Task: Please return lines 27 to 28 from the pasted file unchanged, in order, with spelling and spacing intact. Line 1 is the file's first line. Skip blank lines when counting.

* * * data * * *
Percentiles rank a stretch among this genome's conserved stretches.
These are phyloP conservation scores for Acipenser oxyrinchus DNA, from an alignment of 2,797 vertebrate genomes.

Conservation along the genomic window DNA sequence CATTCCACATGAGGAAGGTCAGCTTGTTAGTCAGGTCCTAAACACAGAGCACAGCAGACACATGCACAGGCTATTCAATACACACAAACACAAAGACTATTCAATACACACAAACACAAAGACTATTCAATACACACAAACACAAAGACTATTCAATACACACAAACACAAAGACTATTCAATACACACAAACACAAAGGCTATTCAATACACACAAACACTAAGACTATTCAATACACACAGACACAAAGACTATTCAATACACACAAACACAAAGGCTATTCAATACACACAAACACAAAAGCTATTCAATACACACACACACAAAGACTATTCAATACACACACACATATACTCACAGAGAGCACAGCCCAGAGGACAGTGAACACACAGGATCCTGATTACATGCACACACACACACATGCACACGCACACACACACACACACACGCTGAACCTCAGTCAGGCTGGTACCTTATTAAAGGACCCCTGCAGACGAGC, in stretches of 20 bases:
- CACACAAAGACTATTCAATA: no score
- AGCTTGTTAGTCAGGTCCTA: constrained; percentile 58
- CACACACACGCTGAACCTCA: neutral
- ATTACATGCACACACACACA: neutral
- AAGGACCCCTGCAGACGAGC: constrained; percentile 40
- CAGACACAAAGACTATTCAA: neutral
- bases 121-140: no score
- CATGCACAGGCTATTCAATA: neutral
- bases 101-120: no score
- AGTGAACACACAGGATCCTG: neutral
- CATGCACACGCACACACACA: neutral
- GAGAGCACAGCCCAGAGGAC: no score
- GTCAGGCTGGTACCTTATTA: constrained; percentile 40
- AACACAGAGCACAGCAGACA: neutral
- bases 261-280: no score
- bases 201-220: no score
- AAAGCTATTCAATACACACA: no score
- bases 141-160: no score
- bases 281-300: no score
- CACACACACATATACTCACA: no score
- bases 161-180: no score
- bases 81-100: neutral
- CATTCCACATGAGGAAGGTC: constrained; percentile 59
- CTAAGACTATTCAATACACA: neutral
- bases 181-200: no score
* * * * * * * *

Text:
- CTAAGACTATTCAATACACA: neutral
- bases 181-200: no score